Phase-contrast microscopy shows that the structure of the refractive-index inhomogeneities in a variety of mammalian tissues resembles that of frozen turbulence. Viewed over a range of scales, the spectrum of index variations exhibits a power-law behavior for spatial frequencies spanning at least a decade (0.5–5 µm-1) and has an outer scale in the range of 4–10 µm, above which correlations are no longer seen. The observed structure function fits the classical Kolmogorov model of turbulence. These observations are fundamental to understanding light propagation in tissue and may provide clues about how tissues develop and organize.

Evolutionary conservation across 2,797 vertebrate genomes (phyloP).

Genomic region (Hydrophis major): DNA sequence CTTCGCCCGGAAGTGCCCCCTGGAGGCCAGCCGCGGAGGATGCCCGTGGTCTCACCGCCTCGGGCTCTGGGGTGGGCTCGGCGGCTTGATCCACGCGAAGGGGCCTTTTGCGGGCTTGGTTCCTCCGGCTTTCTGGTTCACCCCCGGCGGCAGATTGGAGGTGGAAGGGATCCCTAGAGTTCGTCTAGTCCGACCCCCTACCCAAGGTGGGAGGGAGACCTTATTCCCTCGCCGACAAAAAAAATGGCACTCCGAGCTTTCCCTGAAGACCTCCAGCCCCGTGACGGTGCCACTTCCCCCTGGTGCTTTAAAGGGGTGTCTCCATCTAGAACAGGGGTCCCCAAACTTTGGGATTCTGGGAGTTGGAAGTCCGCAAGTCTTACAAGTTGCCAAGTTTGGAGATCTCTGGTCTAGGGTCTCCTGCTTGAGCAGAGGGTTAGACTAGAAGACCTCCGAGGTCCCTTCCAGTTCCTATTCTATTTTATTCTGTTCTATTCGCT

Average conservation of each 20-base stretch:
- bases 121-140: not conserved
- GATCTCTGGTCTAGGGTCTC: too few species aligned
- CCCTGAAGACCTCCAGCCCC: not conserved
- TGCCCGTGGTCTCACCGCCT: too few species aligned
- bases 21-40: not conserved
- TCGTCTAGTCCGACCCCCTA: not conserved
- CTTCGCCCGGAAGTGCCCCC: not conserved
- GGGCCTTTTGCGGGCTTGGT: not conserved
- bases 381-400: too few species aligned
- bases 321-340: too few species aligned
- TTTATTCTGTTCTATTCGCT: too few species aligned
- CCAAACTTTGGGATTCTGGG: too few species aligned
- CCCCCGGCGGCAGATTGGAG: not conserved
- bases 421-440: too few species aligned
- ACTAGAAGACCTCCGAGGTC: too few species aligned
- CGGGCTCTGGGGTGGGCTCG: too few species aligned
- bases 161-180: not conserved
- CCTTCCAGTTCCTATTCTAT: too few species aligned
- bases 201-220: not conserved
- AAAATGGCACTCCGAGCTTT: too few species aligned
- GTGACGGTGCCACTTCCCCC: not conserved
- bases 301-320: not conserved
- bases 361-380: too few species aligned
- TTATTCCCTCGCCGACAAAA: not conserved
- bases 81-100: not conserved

© 1996 Optical Society of America
J. M. Schmitt and G. Kumar, "Turbulent nature of refractive-index variations in biological tissue," Opt. Lett. 21, 1310-1312 (1996)